I didn’t find it irritating at all! I’m thrilled that tabletop gaming is increasingly entering the mainstream. If this article convinces a few hundred people to explore modern boardgaming for the first time, I’ll chalk that up as a big win for the hobby.
I like both Eldritch Horror and the Arkham Horror card game, but they have a weird inverse structure. The base game in Eldritch Horror is great, but the add-ons make it progressively worse and worse. The Arkham Horror card game, on the other hand, is a really sad excuse for a deck-builder until you buy a mess of add-ons. Also, the replayability of Arkham Horror is more limited, since a lot of the scenarios are basically puzzles you can kind of solve. Eldritch Horror is a more varied adventure narrative.
But I do like them both in spite of them each being an example of how Fantasy Flight never met a game design they couldn’t fuck up with their business model.
Actually, fiddliness isn’t such an issue. It’s actually pretty simple. Just based on a look at your Outlive pics, I’d say Fallout is a lot less fiddly than Outlive. I’m not necessarily recommending it, though. It’s just worth bringing up when you talk about post-apocalypse boardgaming.
The real problem with that NYT article is that it’s promoting a game that’s unavailable. Good luck to all those gateway gamers who want to get started with Wingspan, see it’s $150 on amazon.com, and buy some crap like, I dunno, Ticket to Ride instead.
I have Maximum Apocalypse and enjoy it a fair bit. It is nice and modular while having a reasonably cool class/ deck mechanic with a pretty engaging search element. It sort of feels like an apocalyptic strategy video game that is not a video game. That is, it feels like a top down/ mobile version of State of Decay or a paper copy of rebuild. I highly recommend adding in the adjustments introduced in the second kickstarter. They are just rules that can be implemented even if just playing the base game.
Limited search from the updated rules and the optional rule of the encounter draw bag are especially game changing. Limited search is just what it says; you may only search once per tile per turn. The draw bag changes the way encounters are determined by drawing tokens from a bad instead of a dice roll. As the tokens are not replaced, this has a very different distribution element for baddies. I made my own draw bag out of dollar store poker chips while waiting for the newest releases so it’s totally doable with just the base game.
My main beef with the game is that not all apocalypses are created equal. Some are much more menacing than others. I don’t want to have to play aliens to be challenged. Maybe I want to play zombies. The second kickstarter releases have rules to really allow tinkering with difficulty though by optionally mixing encounter decks or adding movement rules. Also there are ways to tinker with the draw bag to really make anything rough. Heck, the draw bag itself adds a fair bit of difficulty. I have not played with all of these rules yet though.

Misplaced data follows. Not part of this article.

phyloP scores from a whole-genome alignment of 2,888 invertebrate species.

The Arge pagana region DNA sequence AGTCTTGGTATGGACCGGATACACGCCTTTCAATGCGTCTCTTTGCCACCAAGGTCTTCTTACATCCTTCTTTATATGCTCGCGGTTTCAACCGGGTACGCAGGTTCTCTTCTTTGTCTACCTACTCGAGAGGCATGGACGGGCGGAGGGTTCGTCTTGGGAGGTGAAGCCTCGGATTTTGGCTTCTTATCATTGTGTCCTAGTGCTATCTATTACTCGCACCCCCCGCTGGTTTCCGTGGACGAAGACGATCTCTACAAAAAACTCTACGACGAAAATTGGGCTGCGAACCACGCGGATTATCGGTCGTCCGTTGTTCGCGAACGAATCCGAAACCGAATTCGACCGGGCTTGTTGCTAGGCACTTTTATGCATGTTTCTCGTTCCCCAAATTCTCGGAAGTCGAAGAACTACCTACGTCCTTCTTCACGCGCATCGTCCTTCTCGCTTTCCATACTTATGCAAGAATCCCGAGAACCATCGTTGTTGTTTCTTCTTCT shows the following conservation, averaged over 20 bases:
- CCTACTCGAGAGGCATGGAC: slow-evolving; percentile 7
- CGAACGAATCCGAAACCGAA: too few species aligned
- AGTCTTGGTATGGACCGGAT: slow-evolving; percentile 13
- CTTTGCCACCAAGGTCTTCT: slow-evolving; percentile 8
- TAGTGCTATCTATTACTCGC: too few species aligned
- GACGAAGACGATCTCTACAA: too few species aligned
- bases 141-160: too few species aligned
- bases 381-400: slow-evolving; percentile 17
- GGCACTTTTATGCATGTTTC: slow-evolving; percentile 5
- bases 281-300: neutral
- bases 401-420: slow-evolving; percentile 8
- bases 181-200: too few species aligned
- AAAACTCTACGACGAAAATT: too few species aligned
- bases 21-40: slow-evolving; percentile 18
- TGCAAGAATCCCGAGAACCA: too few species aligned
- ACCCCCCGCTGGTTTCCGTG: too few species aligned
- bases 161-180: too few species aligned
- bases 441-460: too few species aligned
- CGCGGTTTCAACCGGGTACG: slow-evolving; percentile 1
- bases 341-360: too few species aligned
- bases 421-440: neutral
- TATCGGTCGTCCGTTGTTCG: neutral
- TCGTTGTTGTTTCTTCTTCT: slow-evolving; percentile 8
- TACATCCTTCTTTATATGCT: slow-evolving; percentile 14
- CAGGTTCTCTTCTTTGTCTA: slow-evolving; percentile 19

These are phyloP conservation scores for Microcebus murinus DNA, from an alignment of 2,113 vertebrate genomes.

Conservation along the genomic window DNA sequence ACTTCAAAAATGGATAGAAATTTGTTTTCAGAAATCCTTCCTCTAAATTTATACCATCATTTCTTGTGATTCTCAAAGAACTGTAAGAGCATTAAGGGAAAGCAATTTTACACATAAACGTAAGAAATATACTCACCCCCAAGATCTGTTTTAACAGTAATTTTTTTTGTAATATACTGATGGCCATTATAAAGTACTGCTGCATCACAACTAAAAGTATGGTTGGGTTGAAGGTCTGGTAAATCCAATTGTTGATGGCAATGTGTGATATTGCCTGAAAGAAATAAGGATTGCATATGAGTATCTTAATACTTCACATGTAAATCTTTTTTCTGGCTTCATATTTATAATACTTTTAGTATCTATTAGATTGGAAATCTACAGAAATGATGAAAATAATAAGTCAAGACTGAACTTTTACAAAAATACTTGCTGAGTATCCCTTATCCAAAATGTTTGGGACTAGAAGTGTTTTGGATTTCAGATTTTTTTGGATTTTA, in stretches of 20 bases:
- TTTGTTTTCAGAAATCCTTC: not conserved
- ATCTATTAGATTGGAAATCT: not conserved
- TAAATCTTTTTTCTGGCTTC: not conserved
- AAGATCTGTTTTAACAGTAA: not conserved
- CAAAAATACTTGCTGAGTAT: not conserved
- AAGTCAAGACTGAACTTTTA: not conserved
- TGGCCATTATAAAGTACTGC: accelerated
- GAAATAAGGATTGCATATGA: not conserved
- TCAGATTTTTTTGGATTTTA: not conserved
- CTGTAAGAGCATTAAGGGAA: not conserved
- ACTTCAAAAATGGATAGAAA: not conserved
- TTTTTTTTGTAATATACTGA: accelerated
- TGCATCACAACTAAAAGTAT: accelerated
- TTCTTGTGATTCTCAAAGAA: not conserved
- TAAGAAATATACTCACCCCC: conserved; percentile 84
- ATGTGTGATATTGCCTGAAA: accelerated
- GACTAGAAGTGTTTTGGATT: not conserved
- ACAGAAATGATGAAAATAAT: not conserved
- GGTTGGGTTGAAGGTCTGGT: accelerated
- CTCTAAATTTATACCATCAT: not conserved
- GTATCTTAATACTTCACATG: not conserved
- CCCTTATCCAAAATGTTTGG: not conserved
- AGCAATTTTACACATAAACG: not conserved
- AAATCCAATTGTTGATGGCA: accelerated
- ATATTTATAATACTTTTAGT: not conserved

I’m not sold on the draw bag. In fact, I’m not sure how I feel about draw bags when they don’t replenish. The 3rd edition of Arkham Horror relies heavily on the concept, which gives the structure a sort of half-deterministic, half-random feel. I think I like it? I’m not sure.
So in Maximum Apocalypse, I’ve just been rolling dice. The tiles are built around the distribution of results for 2d6 anyway. But I guess the bag tokens are as well.
As for searching once a turn, I can’t imagine how tedious the game must have been before that was a rule. Parking on salvage tiles to deplete the decks instead of moving around the map? When did the designer ever think that was a good idea?
Do you use the day/night deck, Chaplin? I like how it moves the monster tokens around the map. In theory. I haven’t used it yet.
Probably my main issues with the game is the designer’s “make your own fun!” approach to the difficulty level. So is a killed character a fail state or not? You decide! Does a fourth token cause spillover onto adjacent tiles or not? You decide! Are we supposed to use dice or the draw bag? You decide!
Yeah, the various apocalypses are clearly built for difficulty level. The theming seems pretty ancillary to the difficulty level. It seems zombies are baby mode, other stuff is hard mode. The Cthulhu stuff for instance, with those madness cards? Yikes. When is that anything other than a quick road to losing?
A word in favor of draw bags. I’ve been playing a ton of the Arkham Horror LCG lately, and the draw bag features heavily in that. As you may know, the different classes in AH tend to specialize in different areas. One of the areas the Mystic has branched into is manipulation of the dice bag, thematically represented as them messing around with time and destiny.
For example, my latest playthrough is using Father Mateo, a Mystic who starts off with 5 XP to spend as he pleases. I spent 4 of it on two copies of a ritual called Recall the Future. The way it works is this: Whenever you draw a token, which is usually at least once a round, you name a token type. If you draw it, you get a +2 bonus to your skill, which is frequently enough to turn failure into success. So, you need to predict which token you will draw. This seems simple enough- you pick the one that has the best chance of turning failure into success, right? Not quite: some of the tokens have particularly nasty consequences for failure, and even if they are fewer in number, you might want to pick them as insurance. I also might be using my ritual candles, which further changes the math on which tokens are good and which are bad. Things get more complicated if I have a counterspell that nullifies the bad effects of certain tokens. The draw bag system allows for all kinds of granularity in outcome, paired with a thematic richness that comes from using my magic to counter and change the results.